Another Pixar classic constructed on a poignant emotional anxiety, Finding Nemo is about a parent having to let go of their child. Albeit, a little too early in the case of Marlin (Albert Brooks). His son is captured by a diver during his first day at school as a clown fish, so Marlin must literally swim to the other side of the Pacific Ocean to bring him home, making friends with Dory (Ellen DeGeneres) along the way. And if you’ve ever had a grandparent who’s become forgetful, you just met your new favorite character.
The Incredibles (2004)
We know you’ve heard this described as the best Fantastic Four movie ever made… and you know what? It’s true. Writer-director Brad Bird adapts the spirit of what was once Marvel Comics’ First Family, but in a way even modern day Marvel Studios would not. Unencumbered by the limitations of human anatomy and physics, or a strict tonal formula, Bird creates a fictional world that is an amalgamation of 21st century suburbia and go-go 1960s futurism that’s as wild as the most extravagant Jack Kirby art and Ken Adams Bond movie set designs.
The movie is also, at its heart, a comedy of manners among an American family unit in crisis. The children are, or are about, to enter puberty, dad’s middle-aged and bored at work, and mom feels underappreciated and trapped in the family home. Oh, and there’s a supervillain trying to kill them, but priorities! The first priority here though is to make a visceral piece of goofy entertainment.
So, yeah, Cars is a franchise at Pixar. And apparently a popular one because there’s three of them. Yep, you can’t take that away from them. And the first one kind of works due to embracing the Doc Hollywood formula with its hotshot race car Lightning McQueen (Owen Wilson) learning the value of small town life by getting his kicks off Route 66. So that’s nice. In theory. Honestly, skip this one and the sequels.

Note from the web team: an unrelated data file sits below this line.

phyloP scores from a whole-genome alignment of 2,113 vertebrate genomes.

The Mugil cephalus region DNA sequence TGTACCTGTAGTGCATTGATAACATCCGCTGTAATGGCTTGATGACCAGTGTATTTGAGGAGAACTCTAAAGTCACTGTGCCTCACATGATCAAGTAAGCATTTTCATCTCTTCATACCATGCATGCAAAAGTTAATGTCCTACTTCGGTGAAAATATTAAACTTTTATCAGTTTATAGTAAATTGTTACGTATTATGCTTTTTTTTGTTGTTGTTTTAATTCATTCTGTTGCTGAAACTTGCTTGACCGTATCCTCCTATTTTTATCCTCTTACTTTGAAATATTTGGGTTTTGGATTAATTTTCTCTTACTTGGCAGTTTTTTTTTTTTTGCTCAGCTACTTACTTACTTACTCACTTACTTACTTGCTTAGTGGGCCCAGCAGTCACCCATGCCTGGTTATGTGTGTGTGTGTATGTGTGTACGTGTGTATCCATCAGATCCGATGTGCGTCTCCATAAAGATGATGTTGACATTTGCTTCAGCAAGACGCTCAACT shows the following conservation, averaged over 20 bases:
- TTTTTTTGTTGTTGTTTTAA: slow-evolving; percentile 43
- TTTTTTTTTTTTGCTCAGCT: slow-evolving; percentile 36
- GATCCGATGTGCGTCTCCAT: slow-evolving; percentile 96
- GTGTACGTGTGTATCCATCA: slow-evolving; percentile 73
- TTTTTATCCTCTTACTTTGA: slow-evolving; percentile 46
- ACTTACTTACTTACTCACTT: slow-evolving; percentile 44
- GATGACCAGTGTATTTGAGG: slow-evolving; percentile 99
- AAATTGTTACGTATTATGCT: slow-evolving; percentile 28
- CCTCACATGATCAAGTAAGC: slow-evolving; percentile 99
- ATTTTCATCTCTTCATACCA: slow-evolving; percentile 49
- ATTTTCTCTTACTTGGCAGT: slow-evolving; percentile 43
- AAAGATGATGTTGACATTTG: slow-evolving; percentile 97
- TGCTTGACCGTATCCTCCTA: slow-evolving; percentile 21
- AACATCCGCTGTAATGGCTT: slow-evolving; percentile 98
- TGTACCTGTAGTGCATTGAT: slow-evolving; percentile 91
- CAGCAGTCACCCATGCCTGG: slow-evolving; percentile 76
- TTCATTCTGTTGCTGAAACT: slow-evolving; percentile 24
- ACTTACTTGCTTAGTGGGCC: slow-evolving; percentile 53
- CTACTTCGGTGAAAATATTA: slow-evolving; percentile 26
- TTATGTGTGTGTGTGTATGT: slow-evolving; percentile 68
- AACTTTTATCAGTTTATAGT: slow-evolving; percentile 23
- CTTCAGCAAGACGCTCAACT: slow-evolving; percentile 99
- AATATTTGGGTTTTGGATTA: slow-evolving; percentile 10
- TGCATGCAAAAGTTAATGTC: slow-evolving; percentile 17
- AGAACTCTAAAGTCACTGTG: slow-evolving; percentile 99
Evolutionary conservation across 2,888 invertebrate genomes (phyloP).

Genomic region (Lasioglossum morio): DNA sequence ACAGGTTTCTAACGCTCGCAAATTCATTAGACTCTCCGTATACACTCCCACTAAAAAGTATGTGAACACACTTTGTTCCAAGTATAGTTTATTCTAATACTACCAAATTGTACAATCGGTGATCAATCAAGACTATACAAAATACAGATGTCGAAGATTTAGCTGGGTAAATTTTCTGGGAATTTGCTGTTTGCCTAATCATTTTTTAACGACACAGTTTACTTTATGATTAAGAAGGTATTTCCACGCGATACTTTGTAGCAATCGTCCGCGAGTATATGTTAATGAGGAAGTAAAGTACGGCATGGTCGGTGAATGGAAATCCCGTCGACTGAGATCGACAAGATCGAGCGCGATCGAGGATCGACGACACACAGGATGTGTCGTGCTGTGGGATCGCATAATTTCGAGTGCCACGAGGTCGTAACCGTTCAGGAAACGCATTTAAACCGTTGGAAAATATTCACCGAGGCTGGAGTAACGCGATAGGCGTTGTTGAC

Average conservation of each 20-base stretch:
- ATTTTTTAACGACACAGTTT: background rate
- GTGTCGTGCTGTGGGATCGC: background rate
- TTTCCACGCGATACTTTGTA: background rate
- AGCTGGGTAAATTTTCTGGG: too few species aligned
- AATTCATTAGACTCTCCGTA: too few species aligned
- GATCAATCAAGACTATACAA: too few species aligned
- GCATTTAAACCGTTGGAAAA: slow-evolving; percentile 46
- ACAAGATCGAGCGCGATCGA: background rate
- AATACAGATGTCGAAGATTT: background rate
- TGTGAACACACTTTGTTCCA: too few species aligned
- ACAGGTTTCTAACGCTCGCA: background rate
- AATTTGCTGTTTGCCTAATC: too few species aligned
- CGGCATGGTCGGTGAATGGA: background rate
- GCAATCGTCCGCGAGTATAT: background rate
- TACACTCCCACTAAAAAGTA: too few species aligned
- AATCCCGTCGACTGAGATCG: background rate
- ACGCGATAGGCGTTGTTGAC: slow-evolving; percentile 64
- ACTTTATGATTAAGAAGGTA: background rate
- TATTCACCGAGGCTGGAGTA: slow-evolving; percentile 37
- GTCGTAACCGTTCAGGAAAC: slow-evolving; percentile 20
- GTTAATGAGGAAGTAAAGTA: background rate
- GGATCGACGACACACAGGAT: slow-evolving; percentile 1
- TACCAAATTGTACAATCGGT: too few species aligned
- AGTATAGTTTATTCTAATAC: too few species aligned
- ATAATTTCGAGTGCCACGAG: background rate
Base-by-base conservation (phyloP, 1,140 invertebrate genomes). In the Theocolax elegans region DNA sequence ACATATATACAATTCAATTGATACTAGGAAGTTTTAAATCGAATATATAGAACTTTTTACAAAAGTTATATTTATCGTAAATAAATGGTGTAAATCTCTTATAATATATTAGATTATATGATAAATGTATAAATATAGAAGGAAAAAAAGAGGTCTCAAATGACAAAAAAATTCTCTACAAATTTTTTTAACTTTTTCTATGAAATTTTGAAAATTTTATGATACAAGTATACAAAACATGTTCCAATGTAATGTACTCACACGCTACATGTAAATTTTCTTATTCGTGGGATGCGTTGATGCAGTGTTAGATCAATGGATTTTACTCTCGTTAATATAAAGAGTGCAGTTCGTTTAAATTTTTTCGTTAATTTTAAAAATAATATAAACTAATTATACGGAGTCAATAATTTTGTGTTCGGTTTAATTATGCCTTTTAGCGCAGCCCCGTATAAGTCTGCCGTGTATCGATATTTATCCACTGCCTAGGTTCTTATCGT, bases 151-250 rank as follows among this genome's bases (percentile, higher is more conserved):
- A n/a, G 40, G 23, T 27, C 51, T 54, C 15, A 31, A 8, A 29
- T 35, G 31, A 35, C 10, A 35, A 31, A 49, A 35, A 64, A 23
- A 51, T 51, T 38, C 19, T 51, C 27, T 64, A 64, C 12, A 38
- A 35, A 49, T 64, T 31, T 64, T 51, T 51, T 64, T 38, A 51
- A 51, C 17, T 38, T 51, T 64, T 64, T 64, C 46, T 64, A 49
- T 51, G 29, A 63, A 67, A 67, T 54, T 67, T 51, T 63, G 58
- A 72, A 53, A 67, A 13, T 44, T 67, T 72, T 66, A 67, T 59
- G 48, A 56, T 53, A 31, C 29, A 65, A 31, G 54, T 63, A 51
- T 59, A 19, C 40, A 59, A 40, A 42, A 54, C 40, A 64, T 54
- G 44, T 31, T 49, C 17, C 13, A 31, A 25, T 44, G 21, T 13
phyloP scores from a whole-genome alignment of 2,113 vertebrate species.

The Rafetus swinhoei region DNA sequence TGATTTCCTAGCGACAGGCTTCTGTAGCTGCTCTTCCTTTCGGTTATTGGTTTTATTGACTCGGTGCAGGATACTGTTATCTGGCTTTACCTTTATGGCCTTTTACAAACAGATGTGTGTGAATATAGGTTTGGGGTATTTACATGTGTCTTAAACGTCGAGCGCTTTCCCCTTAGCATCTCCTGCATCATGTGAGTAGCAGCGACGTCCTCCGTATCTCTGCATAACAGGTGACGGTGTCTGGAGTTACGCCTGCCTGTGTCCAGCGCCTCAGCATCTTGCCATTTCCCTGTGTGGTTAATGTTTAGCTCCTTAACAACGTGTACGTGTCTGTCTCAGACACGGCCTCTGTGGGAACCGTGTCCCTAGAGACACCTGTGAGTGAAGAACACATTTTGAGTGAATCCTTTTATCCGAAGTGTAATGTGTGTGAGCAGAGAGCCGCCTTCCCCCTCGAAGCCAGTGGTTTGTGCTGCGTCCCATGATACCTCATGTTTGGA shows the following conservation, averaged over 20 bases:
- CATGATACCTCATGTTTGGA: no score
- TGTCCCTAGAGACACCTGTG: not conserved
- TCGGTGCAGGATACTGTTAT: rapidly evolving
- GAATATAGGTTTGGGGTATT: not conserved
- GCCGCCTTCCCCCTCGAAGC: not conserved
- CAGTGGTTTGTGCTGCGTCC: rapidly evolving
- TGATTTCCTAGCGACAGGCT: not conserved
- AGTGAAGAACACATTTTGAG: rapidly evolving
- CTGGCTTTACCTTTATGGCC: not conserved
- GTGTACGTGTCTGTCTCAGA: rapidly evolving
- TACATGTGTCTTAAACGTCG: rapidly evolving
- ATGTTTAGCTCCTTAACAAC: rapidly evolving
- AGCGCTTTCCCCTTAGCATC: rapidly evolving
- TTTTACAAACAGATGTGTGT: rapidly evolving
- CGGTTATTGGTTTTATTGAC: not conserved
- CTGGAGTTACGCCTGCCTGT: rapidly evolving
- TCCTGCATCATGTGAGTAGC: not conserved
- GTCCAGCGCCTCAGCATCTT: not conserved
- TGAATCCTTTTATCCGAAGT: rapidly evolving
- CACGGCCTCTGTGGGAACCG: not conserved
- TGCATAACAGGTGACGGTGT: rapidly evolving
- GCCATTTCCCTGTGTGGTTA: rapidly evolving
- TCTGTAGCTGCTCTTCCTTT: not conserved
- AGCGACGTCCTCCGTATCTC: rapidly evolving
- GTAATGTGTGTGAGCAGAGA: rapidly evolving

Critics can sometimes be real villains. Thinking their word is the end all, be all of appreciation in their given field, and even taking palpable pleasure in destroying the reputation of those they consider inferior, there are certainly a few bad apples that most filmmakers are happy to lean into while creating a grotesque stereotype. But Brad Bird does not. While Anton Ego (Peter O’Toole) is definitely the antagonist of Ratatouille, and is smugly condescending to a fault, he also can be won over by the culinary charms of a rodent. So can we all, however, when it’s a rat as charismatic as Remy (Patton Oswalt).
Indeed, Ratatouille was a surprise crowd-pleaser about the joys of creation in which a rat turned out to be the best chef in Paris in spite of a disapproving family of, well, rats… and the fact he kind of needed to hijack the career of soft-headed Linguini (Lou Romano) to make it happen. It’s a sweet parable about creation that even recognizes the virtues of criticism, so long as the critic is humble enough to concede surprise and delight. And this is nothing if not delightful.